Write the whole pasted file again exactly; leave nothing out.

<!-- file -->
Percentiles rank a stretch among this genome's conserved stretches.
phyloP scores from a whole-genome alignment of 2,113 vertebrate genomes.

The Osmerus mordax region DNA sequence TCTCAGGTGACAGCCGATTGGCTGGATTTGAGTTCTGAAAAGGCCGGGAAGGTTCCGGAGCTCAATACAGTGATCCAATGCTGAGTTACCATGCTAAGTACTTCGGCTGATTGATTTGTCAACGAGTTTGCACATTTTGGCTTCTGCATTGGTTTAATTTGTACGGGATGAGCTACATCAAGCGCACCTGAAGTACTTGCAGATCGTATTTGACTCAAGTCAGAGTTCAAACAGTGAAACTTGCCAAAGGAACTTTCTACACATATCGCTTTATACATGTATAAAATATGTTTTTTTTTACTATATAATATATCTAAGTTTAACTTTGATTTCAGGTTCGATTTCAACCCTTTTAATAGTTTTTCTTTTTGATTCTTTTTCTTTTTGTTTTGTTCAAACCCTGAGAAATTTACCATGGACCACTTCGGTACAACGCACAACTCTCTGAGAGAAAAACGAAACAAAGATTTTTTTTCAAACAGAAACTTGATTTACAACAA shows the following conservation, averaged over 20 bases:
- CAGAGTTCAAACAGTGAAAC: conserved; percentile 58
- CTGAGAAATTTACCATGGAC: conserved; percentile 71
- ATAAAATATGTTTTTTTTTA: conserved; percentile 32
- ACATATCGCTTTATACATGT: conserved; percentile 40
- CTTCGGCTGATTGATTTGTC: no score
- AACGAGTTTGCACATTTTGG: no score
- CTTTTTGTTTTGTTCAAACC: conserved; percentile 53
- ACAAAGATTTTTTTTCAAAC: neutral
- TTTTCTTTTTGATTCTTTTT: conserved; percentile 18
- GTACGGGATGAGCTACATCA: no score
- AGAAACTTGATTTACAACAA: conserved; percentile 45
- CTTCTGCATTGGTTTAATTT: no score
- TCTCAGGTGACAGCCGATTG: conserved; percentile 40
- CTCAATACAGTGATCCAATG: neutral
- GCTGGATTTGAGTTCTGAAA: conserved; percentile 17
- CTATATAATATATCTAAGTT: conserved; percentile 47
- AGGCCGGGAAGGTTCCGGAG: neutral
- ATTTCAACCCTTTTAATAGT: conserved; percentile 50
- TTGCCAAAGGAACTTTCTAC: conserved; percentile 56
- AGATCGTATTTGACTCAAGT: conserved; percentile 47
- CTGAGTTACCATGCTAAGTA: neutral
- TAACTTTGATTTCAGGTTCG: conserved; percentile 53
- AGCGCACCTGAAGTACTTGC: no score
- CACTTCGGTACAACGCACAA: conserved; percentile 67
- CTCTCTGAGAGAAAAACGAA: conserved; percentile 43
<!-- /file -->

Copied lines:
Percentiles rank a stretch among this genome's conserved stretches.
phyloP scores from a whole-genome alignment of 2,113 vertebrate genomes.

The Osmerus mordax region DNA sequence TCTCAGGTGACAGCCGATTGGCTGGATTTGAGTTCTGAAAAGGCCGGGAAGGTTCCGGAGCTCAATACAGTGATCCAATGCTGAGTTACCATGCTAAGTACTTCGGCTGATTGATTTGTCAACGAGTTTGCACATTTTGGCTTCTGCATTGGTTTAATTTGTACGGGATGAGCTACATCAAGCGCACCTGAAGTACTTGCAGATCGTATTTGACTCAAGTCAGAGTTCAAACAGTGAAACTTGCCAAAGGAACTTTCTACACATATCGCTTTATACATGTATAAAATATGTTTTTTTTTACTATATAATATATCTAAGTTTAACTTTGATTTCAGGTTCGATTTCAACCCTTTTAATAGTTTTTCTTTTTGATTCTTTTTCTTTTTGTTTTGTTCAAACCCTGAGAAATTTACCATGGACCACTTCGGTACAACGCACAACTCTCTGAGAGAAAAACGAAACAAAGATTTTTTTTCAAACAGAAACTTGATTTACAACAA shows the following conservation, averaged over 20 bases:
- CAGAGTTCAAACAGTGAAAC: conserved; percentile 58
- CTGAGAAATTTACCATGGAC: conserved; percentile 71
- ATAAAATATGTTTTTTTTTA: conserved; percentile 32
- ACATATCGCTTTATACATGT: conserved; percentile 40
- CTTCGGCTGATTGATTTGTC: no score
- AACGAGTTTGCACATTTTGG: no score
- CTTTTTGTTTTGTTCAAACC: conserved; percentile 53
- ACAAAGATTTTTTTTCAAAC: neutral
- TTTTCTTTTTGATTCTTTTT: conserved; percentile 18
- GTACGGGATGAGCTACATCA: no score
- AGAAACTTGATTTACAACAA: conserved; percentile 45
- CTTCTGCATTGGTTTAATTT: no score
- TCTCAGGTGACAGCCGATTG: conserved; percentile 40
- CTCAATACAGTGATCCAATG: neutral
- GCTGGATTTGAGTTCTGAAA: conserved; percentile 17
- CTATATAATATATCTAAGTT: conserved; percentile 47
- AGGCCGGGAAGGTTCCGGAG: neutral
- ATTTCAACCCTTTTAATAGT: conserved; percentile 50
- TTGCCAAAGGAACTTTCTAC: conserved; percentile 56
- AGATCGTATTTGACTCAAGT: conserved; percentile 47
- CTGAGTTACCATGCTAAGTA: neutral
- TAACTTTGATTTCAGGTTCG: conserved; percentile 53
- AGCGCACCTGAAGTACTTGC: no score
- CACTTCGGTACAACGCACAA: conserved; percentile 67
- CTCTCTGAGAGAAAAACGAA: conserved; percentile 43